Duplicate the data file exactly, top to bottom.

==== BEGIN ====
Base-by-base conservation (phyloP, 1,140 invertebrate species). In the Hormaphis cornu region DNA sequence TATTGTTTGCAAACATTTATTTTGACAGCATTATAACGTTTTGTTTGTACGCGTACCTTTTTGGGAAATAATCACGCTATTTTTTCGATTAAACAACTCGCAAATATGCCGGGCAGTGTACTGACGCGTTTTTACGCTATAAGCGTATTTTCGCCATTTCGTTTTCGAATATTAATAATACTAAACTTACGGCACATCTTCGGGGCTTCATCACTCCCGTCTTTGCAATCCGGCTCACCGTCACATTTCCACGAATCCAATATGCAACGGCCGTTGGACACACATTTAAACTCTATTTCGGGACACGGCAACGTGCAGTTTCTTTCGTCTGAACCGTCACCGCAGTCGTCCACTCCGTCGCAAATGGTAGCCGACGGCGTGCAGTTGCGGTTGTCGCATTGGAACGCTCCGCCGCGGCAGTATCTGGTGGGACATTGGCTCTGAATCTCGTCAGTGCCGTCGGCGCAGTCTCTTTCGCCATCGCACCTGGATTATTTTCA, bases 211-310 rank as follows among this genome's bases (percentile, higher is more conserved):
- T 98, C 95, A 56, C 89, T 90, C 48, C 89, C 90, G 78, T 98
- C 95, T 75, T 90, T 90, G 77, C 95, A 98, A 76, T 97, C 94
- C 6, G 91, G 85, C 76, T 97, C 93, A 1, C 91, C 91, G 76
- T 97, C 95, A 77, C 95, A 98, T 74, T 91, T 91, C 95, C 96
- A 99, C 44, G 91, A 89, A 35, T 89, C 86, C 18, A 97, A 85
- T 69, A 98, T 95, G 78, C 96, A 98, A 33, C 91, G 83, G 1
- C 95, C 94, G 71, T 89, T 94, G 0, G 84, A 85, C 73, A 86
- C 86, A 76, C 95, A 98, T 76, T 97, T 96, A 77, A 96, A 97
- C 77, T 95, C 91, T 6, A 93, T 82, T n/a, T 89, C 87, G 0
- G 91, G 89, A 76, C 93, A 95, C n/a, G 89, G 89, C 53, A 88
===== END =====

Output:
Base-by-base conservation (phyloP, 1,140 invertebrate species). In the Hormaphis cornu region DNA sequence TATTGTTTGCAAACATTTATTTTGACAGCATTATAACGTTTTGTTTGTACGCGTACCTTTTTGGGAAATAATCACGCTATTTTTTCGATTAAACAACTCGCAAATATGCCGGGCAGTGTACTGACGCGTTTTTACGCTATAAGCGTATTTTCGCCATTTCGTTTTCGAATATTAATAATACTAAACTTACGGCACATCTTCGGGGCTTCATCACTCCCGTCTTTGCAATCCGGCTCACCGTCACATTTCCACGAATCCAATATGCAACGGCCGTTGGACACACATTTAAACTCTATTTCGGGACACGGCAACGTGCAGTTTCTTTCGTCTGAACCGTCACCGCAGTCGTCCACTCCGTCGCAAATGGTAGCCGACGGCGTGCAGTTGCGGTTGTCGCATTGGAACGCTCCGCCGCGGCAGTATCTGGTGGGACATTGGCTCTGAATCTCGTCAGTGCCGTCGGCGCAGTCTCTTTCGCCATCGCACCTGGATTATTTTCA, bases 211-310 rank as follows among this genome's bases (percentile, higher is more conserved):
- T 98, C 95, A 56, C 89, T 90, C 48, C 89, C 90, G 78, T 98
- C 95, T 75, T 90, T 90, G 77, C 95, A 98, A 76, T 97, C 94
- C 6, G 91, G 85, C 76, T 97, C 93, A 1, C 91, C 91, G 76
- T 97, C 95, A 77, C 95, A 98, T 74, T 91, T 91, C 95, C 96
- A 99, C 44, G 91, A 89, A 35, T 89, C 86, C 18, A 97, A 85
- T 69, A 98, T 95, G 78, C 96, A 98, A 33, C 91, G 83, G 1
- C 95, C 94, G 71, T 89, T 94, G 0, G 84, A 85, C 73, A 86
- C 86, A 76, C 95, A 98, T 76, T 97, T 96, A 77, A 96, A 97
- C 77, T 95, C 91, T 6, A 93, T 82, T n/a, T 89, C 87, G 0
- G 91, G 89, A 76, C 93, A 95, C n/a, G 89, G 89, C 53, A 88